Previously On: Arrow, Season 5

We’ve had three episodes of season three of Arrow so far on the CW, and this is a quick catch-up before episode 4, “Penance,” that airs this Wednesday at 8 PM.

Last season’s finale on Arrow tied everything up in a neat bow after major upheavals via magical villains, bombs, and the death of Laurel Lance (Katie Cassidy). Oliver (Stephen Amell) was sworn in as Mayor of Star City, Diggle (David Ramsey) re-enlisted into the military, Thea (Willa Holland) backed off from crime-fighting, and life in the wake of tragedy and destruction continued as always.

The season opens with “Legacy,” and shows Oliver struggling to balance being Mayor with his night job. He’s late for a media event introducing his Anti-Crime Initiative, created to curtail corruption within the police force, due to saving the city as the Green Arrow. However, he’s not late for the unveiling of the statue of Laurel Lance, commemorating those lost who protected the city.

This season’s new bad guy, Tobias Church (Chad L. Coleman), stages a kidnapping of Oliver and other government officials from the event in order to flush out the Green Arrow, not realizing he’d inadvertently captured him. Using his trademark smart-ass attitude, Oliver manages to isolate himself in order to get free and rescue the rest.

We get back to a bit of a darker Arrow, as Oliver goes back to killing criminals when he considers it necessary. Thea doesn’t want to pick up the mask again, and relationships are strained as he deals with having held a holding pattern after losing Laurel and his fighting team. Oliver receives help from Quentin Lance (Paul Blackthorne), in the form of vetting the first police team that will work directly under the Mayor.

Using his new four-person unit, Oliver saves the day, and narrowly avoids this week’s exploding building while the bad guy gets away. Crisis averted, Felicity pushes for the formation of a new group, recruiting from the young vigilantes inspired by the Arrow. Curtis (Echo Kellum), who had previously wanted nothing to do with it, decides to join in after getting beaten while seeking information on a potential recruit.

As a season premiere? It was pretty good.

*Yes, I’m leaving a chunk of the story out, bear with me, I’ll get to the Bratva in a little bit.*


The end of the last episode showed a hooded figure, highly reminiscent of the Green Arrow, attacking an off-duty policeman, one of the corrupt ones. We find out who this is, and meet Oliver’s new team, in “Recruits.”

We start with Wild Dog/Rene Ramirez (Rick Gonzalez) messing up a chase, and Green Arrow saving his bacon. I had to stop and laugh when Ollie gave him the line about becoming “someone else… something else.” Rene’s definitely going to be the problem child of the group.

Next, we get Curtis trying to use the salmon ladder, and failing. Ollie makes it look easy, and we’re reminded that we are ALL Felicity.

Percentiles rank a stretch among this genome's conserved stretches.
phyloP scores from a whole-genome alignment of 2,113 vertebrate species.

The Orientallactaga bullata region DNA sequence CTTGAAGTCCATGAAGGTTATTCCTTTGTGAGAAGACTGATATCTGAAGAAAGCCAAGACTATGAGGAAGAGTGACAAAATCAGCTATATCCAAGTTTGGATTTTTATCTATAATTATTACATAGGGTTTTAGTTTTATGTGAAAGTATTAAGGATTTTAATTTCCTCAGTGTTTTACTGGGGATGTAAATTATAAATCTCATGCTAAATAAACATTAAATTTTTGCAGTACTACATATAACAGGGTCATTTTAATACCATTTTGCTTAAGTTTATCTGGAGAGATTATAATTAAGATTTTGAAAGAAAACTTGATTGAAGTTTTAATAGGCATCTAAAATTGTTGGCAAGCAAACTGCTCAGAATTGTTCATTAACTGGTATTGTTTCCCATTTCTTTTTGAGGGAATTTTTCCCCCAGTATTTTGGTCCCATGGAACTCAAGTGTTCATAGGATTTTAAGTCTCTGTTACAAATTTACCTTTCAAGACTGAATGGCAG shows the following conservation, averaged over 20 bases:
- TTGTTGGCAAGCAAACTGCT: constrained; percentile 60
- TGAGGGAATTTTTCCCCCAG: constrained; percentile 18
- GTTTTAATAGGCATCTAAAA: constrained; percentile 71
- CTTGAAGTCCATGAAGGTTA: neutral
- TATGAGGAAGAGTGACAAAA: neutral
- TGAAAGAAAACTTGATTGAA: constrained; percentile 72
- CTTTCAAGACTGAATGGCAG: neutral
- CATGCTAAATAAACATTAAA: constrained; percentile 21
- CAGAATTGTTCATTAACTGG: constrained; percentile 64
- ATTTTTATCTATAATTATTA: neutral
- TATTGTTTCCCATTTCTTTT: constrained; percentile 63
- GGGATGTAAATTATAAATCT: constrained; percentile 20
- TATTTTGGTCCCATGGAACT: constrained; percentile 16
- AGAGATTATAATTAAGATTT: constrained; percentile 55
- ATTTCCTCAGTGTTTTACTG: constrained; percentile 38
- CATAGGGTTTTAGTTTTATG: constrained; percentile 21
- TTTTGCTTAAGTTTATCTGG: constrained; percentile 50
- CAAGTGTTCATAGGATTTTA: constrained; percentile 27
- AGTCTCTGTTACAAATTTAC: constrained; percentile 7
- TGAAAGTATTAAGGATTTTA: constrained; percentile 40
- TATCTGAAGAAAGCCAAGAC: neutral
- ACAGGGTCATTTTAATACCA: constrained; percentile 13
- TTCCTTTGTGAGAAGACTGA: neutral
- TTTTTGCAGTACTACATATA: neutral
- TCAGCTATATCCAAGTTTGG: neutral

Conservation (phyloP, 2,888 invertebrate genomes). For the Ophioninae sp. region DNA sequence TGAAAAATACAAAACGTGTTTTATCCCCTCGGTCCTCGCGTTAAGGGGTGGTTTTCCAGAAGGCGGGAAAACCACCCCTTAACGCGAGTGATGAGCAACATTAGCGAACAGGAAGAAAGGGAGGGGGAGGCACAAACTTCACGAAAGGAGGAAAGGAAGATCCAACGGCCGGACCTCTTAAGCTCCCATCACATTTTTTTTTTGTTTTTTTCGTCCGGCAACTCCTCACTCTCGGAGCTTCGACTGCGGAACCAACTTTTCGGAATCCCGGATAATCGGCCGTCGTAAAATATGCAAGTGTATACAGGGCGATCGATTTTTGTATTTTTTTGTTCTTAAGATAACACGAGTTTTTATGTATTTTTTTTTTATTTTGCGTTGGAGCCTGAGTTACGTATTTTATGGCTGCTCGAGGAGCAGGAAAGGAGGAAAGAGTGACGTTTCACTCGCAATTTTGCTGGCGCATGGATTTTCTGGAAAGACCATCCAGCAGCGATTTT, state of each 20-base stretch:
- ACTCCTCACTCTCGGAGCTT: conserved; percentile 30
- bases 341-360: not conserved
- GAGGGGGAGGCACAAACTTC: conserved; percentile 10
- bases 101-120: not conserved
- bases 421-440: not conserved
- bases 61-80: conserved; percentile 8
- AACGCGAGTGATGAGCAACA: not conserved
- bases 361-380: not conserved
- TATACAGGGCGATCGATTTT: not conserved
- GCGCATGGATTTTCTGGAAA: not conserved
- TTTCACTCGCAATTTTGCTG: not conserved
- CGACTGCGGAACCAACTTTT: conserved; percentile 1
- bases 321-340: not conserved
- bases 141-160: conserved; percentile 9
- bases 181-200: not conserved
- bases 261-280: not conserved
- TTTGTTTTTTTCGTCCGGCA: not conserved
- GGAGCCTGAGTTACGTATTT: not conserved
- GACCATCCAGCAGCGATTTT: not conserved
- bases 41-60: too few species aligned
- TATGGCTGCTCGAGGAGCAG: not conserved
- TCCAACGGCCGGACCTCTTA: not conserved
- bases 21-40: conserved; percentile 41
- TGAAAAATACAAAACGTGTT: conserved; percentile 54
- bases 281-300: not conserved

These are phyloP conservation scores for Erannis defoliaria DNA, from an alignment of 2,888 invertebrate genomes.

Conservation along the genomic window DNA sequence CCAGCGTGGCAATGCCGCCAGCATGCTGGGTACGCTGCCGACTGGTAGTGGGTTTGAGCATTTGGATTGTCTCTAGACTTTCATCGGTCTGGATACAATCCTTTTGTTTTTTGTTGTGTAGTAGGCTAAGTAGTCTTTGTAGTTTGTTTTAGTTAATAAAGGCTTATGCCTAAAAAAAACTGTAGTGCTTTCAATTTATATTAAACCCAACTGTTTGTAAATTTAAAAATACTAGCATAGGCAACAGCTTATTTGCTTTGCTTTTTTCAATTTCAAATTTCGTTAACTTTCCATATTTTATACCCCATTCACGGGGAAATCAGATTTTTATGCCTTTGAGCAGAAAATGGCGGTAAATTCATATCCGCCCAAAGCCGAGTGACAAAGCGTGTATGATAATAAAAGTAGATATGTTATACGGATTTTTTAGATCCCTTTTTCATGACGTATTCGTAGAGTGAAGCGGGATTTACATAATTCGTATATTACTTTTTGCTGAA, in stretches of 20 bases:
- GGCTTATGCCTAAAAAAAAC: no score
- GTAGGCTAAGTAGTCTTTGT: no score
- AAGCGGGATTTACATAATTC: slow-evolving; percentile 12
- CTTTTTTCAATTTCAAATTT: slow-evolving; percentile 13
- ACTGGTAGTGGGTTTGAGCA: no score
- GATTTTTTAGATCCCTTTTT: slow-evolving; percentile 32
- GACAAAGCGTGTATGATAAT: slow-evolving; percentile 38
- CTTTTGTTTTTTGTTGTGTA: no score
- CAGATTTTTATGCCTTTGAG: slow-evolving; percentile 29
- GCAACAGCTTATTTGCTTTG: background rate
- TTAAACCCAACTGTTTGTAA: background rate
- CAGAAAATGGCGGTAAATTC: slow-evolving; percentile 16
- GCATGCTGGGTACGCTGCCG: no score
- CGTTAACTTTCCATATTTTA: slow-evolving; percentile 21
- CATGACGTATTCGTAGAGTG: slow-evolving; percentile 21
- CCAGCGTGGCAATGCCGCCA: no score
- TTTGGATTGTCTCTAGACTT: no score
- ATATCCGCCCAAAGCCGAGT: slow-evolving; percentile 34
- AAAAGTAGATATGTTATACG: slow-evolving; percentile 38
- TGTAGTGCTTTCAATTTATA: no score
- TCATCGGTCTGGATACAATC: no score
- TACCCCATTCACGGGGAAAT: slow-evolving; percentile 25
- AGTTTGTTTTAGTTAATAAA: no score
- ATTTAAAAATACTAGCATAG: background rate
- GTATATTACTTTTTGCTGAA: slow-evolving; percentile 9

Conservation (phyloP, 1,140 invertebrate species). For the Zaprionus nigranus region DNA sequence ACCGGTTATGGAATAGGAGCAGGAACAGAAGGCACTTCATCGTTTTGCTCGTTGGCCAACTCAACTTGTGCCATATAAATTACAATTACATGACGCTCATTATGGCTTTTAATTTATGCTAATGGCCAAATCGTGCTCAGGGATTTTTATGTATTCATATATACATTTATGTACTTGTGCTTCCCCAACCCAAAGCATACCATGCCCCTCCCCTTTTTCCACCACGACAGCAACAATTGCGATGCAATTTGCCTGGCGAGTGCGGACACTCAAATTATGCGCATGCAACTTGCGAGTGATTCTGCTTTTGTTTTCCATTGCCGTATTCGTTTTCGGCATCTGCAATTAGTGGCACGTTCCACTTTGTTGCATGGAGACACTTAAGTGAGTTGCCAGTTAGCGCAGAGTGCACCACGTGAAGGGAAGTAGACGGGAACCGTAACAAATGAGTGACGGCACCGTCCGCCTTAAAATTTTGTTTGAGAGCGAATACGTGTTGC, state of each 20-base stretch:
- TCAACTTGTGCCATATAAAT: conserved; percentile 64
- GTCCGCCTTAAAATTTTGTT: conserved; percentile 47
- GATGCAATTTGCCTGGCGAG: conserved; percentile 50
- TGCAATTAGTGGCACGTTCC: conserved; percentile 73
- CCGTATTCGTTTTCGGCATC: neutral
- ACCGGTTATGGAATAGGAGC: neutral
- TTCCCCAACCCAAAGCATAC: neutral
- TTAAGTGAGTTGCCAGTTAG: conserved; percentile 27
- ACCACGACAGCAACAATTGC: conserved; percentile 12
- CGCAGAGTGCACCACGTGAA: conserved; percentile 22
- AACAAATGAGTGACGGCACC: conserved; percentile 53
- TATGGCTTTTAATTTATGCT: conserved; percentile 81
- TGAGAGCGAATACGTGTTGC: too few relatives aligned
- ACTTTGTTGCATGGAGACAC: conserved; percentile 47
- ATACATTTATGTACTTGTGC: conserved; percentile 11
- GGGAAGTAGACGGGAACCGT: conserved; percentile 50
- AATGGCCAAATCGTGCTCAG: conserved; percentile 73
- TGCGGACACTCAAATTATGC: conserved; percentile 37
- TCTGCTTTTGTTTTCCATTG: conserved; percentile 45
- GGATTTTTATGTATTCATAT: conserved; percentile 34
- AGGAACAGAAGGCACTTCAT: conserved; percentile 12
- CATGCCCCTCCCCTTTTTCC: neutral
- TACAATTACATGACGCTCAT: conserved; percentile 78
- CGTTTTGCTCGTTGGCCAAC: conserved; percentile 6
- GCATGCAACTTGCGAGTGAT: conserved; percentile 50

We get some short scenes, one with Diggle in his new unit, and Oliver making it through a meeting with Amertek to secure funding for a medical clinic event. Then, we meet the new team, which includes Rene, Curtis, and Evelyn Sharp (Madison McLaughlin). Evelyn was the Black Canary impostor from last season. The training commences with much merciless kicking of butts, in order to teach them teamwork. (Yes, I’m still bypassing the Bratva plot, it will get summarized near the end.)

Our mysterious hooded figure makes an appearance, attacking a vice president of Amertek. This threatens the clinic’s funding, with Oliver making a rash decision to keep it going. Felicity convinces him to use his recruits to keep an eye on things as volunteers, and surprise! Wild Dog goes off-script, letting the attacker get away when the clinic is disrupted by the hooded figure, who has some sort of magical mummy wraps.

Of course, Oliver is pissed, and dresses down the group, before going back to his day job. Felicity takes the one scrap of evidence they have of the hooded figure to her detective boyfriend, that she must have started dating during summer hiatus. Personally, I don’t mind the secondhand embarrassment I feel whenever Felicity awkwardly stumbles through explanations.

Oliver and his new group get a tough lesson about respect and trust, while Thea discovers that Amertek is actually working with the new Big Bad, Tobias Church. This is how they discover that the “Ragman” (Joe Dinicol) is actually a mystical, radioactive vigilante. Oliver gets the vigilante to back down from killing the company’s CEO, and we discover that he is the only survivor from Havenrock.

Speeches about trust prevail, Oliver gets his team back, and Quentin becomes the new Deputy Mayor. We also learn that the Ragman calls himself Prometheus.

Diggle’s storyline seems disjointed in this episode, because it doesn’t really connect to the story arc yet. He helped a new soldier, only to be betrayed by his unit. The parallel between his unit acquiring illegal nuclear weapons and the Amertek betrayal seems a bit contrived, but we have to get through it in order to progress to whatever is planned for him this season. Why is Diggle in this predicament?